Mike Mangino and Chris Shepard formed Smersh in a New Jersey basement in 1981 and went on to release more than 40 cassette only releases over the ensuing years until their dissolution in 1993 (many of them released on their own Atlas King label), based on improvised studio jams the duo held every Monday night. Uninterested in traditional notions of songwriting or live performance, Smersh never played or recorded the same track more than once, yet they managed to gain a cult fanbase internationally as their cassettes were traded by fans around the world. Two years on from Dark Entries’ preceding retrospective compilation ‘Super Heavy Solid Waste’, this latest 12” EP ‘Sideways’ comes lifted from a cassette originally titled ‘100’, referring to a 100 minute long jam session that the duo recorded to tape in 1989.
While a lot of Smersh’s earlier material saw them aligned with industrial and New Beat / EBM sounds, in its original 18 minute long mix form ‘Sideways’ sits a lot closer to the driving acid techno that was emerging from Detroit and Chicago around that same time. While a lot of the essential ingredients being deployed here are extremely familiar by now, TB-303, TR-606 and Arp 2600 – what really impresses here is the psychedelic effect Smersh manage to wring out of the constantly shifting layers of drum machines and arpeggiated synths by constantly messing with the pitch and throwing the electronics through filtering treatments. By the end of the track there’s a sense that things have gone completely full circle as the metallic-sounding synth arpeggios that form the spiky backbone of the track get squished into bassy fuzz and eerie robotic sequences worm their way into the foreground.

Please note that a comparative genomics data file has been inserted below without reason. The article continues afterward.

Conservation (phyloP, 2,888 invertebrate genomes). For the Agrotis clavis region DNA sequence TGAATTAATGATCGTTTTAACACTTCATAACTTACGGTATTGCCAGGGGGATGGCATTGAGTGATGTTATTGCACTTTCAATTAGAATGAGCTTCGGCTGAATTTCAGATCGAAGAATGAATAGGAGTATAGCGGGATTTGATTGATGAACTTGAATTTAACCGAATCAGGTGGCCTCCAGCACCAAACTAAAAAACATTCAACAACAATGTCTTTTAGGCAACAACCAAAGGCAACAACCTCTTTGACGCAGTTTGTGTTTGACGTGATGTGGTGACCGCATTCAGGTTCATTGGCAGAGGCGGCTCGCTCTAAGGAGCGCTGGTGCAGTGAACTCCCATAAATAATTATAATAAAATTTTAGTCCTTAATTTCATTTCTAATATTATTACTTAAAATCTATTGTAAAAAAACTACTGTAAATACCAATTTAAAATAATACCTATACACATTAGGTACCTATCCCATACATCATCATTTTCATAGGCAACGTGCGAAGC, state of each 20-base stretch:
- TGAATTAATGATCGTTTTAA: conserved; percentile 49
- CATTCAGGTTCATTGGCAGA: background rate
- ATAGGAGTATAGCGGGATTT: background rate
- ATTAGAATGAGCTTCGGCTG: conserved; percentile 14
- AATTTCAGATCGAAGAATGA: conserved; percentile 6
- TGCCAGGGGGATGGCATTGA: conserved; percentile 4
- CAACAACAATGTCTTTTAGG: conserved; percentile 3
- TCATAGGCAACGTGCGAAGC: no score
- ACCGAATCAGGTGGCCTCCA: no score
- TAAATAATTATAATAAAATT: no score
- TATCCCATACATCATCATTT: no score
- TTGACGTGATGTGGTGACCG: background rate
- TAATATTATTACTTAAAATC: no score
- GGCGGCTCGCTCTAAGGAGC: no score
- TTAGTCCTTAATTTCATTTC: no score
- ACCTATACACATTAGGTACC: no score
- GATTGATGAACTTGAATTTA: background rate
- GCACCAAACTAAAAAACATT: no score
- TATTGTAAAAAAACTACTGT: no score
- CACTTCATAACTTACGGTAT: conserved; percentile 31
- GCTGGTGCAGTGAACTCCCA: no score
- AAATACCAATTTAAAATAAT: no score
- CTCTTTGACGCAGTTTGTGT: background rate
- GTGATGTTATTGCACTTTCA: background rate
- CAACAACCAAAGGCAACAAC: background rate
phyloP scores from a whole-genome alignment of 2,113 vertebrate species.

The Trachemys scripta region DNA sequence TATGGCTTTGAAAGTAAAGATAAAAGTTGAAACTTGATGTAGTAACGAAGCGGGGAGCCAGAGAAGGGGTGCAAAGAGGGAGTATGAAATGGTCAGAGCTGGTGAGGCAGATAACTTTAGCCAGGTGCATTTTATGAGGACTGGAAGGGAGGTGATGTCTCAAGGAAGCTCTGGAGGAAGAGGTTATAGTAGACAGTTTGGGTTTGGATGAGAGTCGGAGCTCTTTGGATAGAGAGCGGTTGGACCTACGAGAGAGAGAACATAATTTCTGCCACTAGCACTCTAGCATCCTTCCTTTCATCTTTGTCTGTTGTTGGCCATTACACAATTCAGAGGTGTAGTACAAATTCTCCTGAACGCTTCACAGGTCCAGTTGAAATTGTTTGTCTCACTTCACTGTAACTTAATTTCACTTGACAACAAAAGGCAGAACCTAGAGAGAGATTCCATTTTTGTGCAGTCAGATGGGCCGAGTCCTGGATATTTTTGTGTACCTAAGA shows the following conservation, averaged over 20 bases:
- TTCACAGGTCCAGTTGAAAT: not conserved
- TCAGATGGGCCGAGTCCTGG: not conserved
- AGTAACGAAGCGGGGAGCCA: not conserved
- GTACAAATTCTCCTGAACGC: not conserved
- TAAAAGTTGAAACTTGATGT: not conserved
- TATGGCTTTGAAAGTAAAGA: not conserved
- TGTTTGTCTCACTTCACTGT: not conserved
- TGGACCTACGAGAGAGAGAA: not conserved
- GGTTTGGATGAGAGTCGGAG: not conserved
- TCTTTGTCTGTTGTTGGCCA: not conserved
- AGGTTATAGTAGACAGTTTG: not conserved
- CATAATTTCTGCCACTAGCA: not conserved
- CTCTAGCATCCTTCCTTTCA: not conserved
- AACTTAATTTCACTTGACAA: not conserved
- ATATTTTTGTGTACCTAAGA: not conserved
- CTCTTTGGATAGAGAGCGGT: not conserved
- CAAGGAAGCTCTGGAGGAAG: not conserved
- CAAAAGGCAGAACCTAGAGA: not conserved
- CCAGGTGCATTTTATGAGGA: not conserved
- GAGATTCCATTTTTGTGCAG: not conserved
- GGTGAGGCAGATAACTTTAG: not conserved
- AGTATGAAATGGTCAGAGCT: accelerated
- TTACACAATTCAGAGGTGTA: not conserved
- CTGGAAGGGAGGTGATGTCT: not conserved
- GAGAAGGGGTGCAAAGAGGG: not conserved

If the aforementioned original mix of ‘Sideways’ sounds very much of its time, Tadd Mullinix takes the retro baton and runs with it on his remix under his JTC alias, pushing things further out into 808 State-esque ravey hardcore as clattering breakbeats rattle against airy melodic pads, acid squiggles and dubbed-out bleeps. Elsewhere, his second remix as Charles Manier offers up the dark goth-y electro side of the equation as jagged post-punk guitars and chanted vocals bounce off a backdrop of robotic bass arpeggios and stiff industrial rhythms, and indeed it just edges out slightly as my favourite track here, suggesting the Sisters Of Mercy meets Model 500 at points.